The TALENT NEWS is published the 1st. and 15th. of each month.
Entered at the Talent Post Office as second
TRUE-HEARTED JENNIE BROWN.
Jennie Brown as a girl
AN EDITOR'S BAD BREAK.
The Boston Traveller tells of how an editor lost two subscribers. They wrote to ask him his remedy for their respective troubles. No. 1, a happy father of twins wrote to inquire the best way to get them safely over their teething; and No. 2 wanted to know how to protect his orchard from the myriads of grasshoppers. The editor framed his answers upon the orthodox lines, but unfortunately transposed their two names, with the result that No. 1, who was blessed with the twins, read in reply to his query: "Cover them carefully with straw and set fire to them, and the little pests, after jumping about in flames a few minutes, will speedily be settled." No. 2, plagued with grasshoppers, was told to "Give a little castor oil and rub their gums gently with a bone ring."
ECONOMY IN TOPEKA.
On account of the financial stringency the members of the seven religious denominations of Ashland, Kan. have agreed to sit in one church, listen to one minister and drop their mites into one box. This will add six clergymen to the great army of unemployed. Other drought-stricken communities will adopt the same plan. -- World.
A blue cross on the margin of the paper indicates that your subscription has expired. A prompt renewal chereth ye editor muchly.
SHE DREW THE LINE AT KISSES.
Her eyes were soft and dark as night,
"UNITED SATES IS" NO MORE.
David Dudley Field tells us not to join the singular verb, is or was, to the plural nominative, United States. He argues that while the Union is one and the United States government is one, it is a violation of the simplest rules of syntax to call forty-four states, one. All correct, Mr. Field. We have been accustomed to consider United States as a singular nominative; our schoolmams have so taught us, but henceforth "are" goes.
A TIMELY WARNING.
Let all young husbands list awhile
BREAKING IT GENTLY.
Young Wife -- Why, dear, you were the stroke oar at college, weren't you?
Young Husband -- Yes, love.
"And a very prominent member of the gymnastic class?"
"I was the leader."
"And quite a hand at all athletic exercises?"
Quite a hand? My gracious? I was the champion walker, the best runner, the head man at lifting heavy weight and as for carrying -- why, I could shoulder a barrel of flour --
"Well, love, just please carry the baby a couple of hours. I'm tired." -- Philadelphia Press.
Place your subscriptions with the Ashland News Stand for any paper or magazine published on earth or anywhere else.
Hasty will haste to get 'em and save you cost of money order and postage.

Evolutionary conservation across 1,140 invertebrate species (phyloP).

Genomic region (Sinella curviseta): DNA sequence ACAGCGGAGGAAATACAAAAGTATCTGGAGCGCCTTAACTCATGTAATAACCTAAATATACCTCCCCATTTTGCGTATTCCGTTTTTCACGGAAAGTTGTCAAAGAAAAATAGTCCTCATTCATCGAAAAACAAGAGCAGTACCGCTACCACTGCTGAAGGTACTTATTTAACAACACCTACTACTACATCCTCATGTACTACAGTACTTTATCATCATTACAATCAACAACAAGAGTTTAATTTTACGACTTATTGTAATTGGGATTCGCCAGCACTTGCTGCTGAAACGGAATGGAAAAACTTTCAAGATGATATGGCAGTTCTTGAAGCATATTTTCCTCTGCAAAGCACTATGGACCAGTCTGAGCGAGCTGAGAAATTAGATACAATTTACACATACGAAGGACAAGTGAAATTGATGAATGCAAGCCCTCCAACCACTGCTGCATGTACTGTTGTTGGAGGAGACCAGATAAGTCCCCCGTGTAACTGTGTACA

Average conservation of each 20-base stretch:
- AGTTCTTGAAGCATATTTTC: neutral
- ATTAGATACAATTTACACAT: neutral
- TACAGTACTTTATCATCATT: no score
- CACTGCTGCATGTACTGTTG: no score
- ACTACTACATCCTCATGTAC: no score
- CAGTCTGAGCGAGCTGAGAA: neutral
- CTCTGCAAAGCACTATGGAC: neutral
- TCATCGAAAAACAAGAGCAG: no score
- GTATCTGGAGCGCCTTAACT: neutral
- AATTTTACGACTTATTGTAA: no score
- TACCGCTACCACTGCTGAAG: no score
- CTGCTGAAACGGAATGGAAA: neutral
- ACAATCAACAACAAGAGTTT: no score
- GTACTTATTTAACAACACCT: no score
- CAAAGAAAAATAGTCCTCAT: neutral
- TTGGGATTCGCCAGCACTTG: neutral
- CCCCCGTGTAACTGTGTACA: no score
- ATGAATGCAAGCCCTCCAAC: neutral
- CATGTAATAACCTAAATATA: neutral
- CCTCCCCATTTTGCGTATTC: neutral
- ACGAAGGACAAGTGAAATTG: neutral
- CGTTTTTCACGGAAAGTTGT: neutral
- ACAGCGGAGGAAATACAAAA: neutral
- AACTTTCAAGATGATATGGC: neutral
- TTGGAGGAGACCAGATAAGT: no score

RHYMES ABOUT EYES.
Here is a handful
GOOD NEWS -- An exchange reports that an editor, disguised as a preacher, succeeded in passing St. Peter and is now in heaven. The full details of this remarkable affair are not yet in but it seems that the editor, true to the ruling passion, at once commenced rushing around with his cverlasting note book and pencil gathering the cream of the news. which thoughtless proceeding led to his identity. To have a newspaper man among the saints would never do. He must be ejected. So a vigilant search was made throughout all the highways and byways of heaven for a lawyer to fix up the necesssiry papers for his ejectment; but no lawyer could be found and the editor holds the fort.
DEATH AS IT IS.
Perhaps the most common mistake of the lay mind is the association of the dra matic with the conception of death.
Nothing is more common than to hear from the pulpit pictures in words of excitement, of alarm, of terror, of the deathbeds of those who have not lived religious lives, yet, as a rule, if these pictures are supposed to be those of the unfortunates at the moment of death, they are utterly false. In point of fact, ninety-nine of of every hundred human beings are unconscious for several hours before death comes to them; all the majesty of intellect, the tender beauty of thought of sympathy or charity, the very love for those for whom love has filled all waking thoughts, disappear. As a little baby just born into the world is but a little animal, so the sage, the philosopher, the hero or the statesman, he whose thoughts or deeds have writ themselves large in the history of the world, become but dying animals at the last. A merciful unconsciousness sets in as the mysterious force we call life slowly takes leave of its last citadel, the heart, and what is has become what was. This is death.-- Cyrus Edson in North American Review.